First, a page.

I think it’s going to be a good year for MMOs. There are a fair number of different games in development. Studios are experimenting more with different charging systems (subscription vs RMT), niche markets (eg. sandbox PvP), and different genres. This could add up to a lot more choice for gamers so I’m hoping that all the games enjoy a measure of success.
Syp is taking a (possibly hopeful) guess that superheroes could be the next big thing in online gaming. After all, you’ve seen the film, now play the game. I’m as bored of fantasy as the next person but I’m not so sure about this one. For one thing, the game is going to be nothing like the films or comics. Yes you too can be a man in tights, leap tall buildings, throw cars and people, and fight people in equally daft costumes but for me the core of superhero comicswas the character-centric stories. And that’s hard to do in an MMO.
For another thing … it may also be that the timing is wrong. Maybe people are bored of superhero films and don’t want to play superheroes at all.
DC Universe Online has several unique selling points. It features DC characters such as Wonderwoman. It looks to be more action based with a more exciting combat style than your typical MMO. It’s also intended to run on consoles (presumably PS3 since it’s Sony), and they’re employing name DC writers to write the story arcs.
Note: It’s unlikely that Rorschach and co will turn up, although they are technically DC heroes since Watchmen was published by DC. You probably aren’t allowed to play a psycho vigilante either.
Champions Online sounds to be more in the vein of City of Heroes with a few extra tweaks. Not really surprising because it’s being developed by many of the same team. Champions, while a much loved RPG for superhero gaming really doesn’t have the name recognition of DC so they have more of an uphill struggle to market.
My husband, who will still happily talk about the legendary Champions campaign that he and his mates ran while they were at university reckons that the distinguishing feature of the RPG was how well you could customise your abilities. He doesn’t rate the setting itself because like most gamers of the time, they ignored it and rolled their own. I doubt that fans of the RPG are CO’s main target audience but if they are, then highly customisable abilities (and I don’t mean just the colour of your eyebeam) need to be on the cards.
There are plans for CO to run on the XBox360. There have also been some comments about supporting user created content, letting players create their own nemesis recurring NPCs etc.
This is all very well, but there is already a successful superhero MMO on the market. City of Heroes may be looking a bit long in the tooth these days but they’ve been pushing out new content enthusiastically. Most recently the mission architect that will allow — yes — player created content, which is now up on the CoH test server.
So the big question is: How many superhero MMO fans will abandon CoH for one of the news games? Will people want to subscribe to more than one superhero game? And how many people want to play superhero MMOs anyway?
I’m not actually of the belief that there’s a vast untapped number of MMO players who desperately want to play superheroes. But I’d be happy to be wrong. Now give me a good steampunk setting on the other hand, film noir, a modern urban fantasy, or a space opera …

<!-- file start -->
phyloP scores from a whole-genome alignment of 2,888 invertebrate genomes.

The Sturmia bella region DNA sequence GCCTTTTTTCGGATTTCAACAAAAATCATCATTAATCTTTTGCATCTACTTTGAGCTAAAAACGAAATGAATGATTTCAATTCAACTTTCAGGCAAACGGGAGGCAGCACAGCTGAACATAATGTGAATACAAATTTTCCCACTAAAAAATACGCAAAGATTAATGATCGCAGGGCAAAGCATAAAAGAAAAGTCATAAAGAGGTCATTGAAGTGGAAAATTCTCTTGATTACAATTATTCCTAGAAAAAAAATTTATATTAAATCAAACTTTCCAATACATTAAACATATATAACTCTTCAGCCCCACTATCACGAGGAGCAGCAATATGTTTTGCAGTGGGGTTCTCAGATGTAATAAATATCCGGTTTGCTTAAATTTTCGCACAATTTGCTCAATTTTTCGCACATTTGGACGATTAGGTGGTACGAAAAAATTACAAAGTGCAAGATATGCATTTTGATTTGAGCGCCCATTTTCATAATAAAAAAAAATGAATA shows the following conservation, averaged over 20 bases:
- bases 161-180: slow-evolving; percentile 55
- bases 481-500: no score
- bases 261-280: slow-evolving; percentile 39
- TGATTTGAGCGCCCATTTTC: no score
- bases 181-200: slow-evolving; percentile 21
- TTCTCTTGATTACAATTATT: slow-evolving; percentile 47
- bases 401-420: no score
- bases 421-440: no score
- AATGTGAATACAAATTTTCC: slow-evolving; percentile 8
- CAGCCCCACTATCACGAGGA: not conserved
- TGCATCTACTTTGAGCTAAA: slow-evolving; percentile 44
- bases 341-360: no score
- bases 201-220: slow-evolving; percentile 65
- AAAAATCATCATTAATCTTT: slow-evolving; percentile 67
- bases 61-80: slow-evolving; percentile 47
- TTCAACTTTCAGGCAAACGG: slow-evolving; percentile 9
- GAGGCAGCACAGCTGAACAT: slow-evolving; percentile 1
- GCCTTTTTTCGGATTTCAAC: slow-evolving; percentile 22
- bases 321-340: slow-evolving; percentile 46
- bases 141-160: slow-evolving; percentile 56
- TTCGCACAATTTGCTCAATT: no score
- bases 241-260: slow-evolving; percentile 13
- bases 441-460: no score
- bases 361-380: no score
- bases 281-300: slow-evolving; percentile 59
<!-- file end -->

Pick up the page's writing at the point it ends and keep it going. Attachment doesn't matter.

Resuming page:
A step too far?
One thing that is very clear is that an obvious target market for CO in particular is current and ex CoH players. So imagine my lack of surprise to hear that CO developers had been actively courting this audience and trying to interest them in the Champions Online beta.
But wait. What they actually did was to PM people on NCSoft’s official CoH forums. This is naughty slap on the wrist rudeness. I wouldn’t get overly excited by the whole deal, but it does all seem vastly unnecessary.
New MMOs often try to attract entire guilds to their games via mass guild beta invites and the like. They know very well that people are more likely to stick with a game if they come in with a group and that having some well organised guilds in game does wonders for solidifying a community. Usually this is done by just announcing a guild beta and letting people apply. More targeted applications can be done by contacting the guilds via their guild sites.
Going into a competitor’s game to invite players or using their official sites is definitely one step beyond this.
Back in the good old days of MUDs/MUSHes, people often logged into one game to advertise another, or encouraged people to bring their friends over. Netiquette at the time demanding that you ask the staff at the MUSH you were advertising on if this was OK. Some were fine with it and even had special bboards devoted to adverts for other games. Others created drama the likes of which had to be seen to be believed.
And those were free games. Introducing profit making ventures into the mix is always going to make things more volatile.
In any case, after being pressed, Cryptic has apologised. Presumably they apologised to NCSoft too because I doubt any players care much either way except to find it amusing.
Sanya Weathers even wonders in her MMORPG Examiner’s column whether it’s a publicity stunt.
However, this really doesn’t change the fact that Cryptic probably do need to attract CoH players to at least try their new game. Is there really any good reason not to advertise in the places most likely to reach them; inside the games they currently play?
And as a last note
The other thing I wonder is why it’s necessary to have private messages enabled on an official game forum. If I was in charge, I’d disable those straight away. Sure it’s a convenience for players but I think that if you run official forums you do need to be able to control what goes on in them. And if you can’t moderate PMs then it’s better not to have them at all.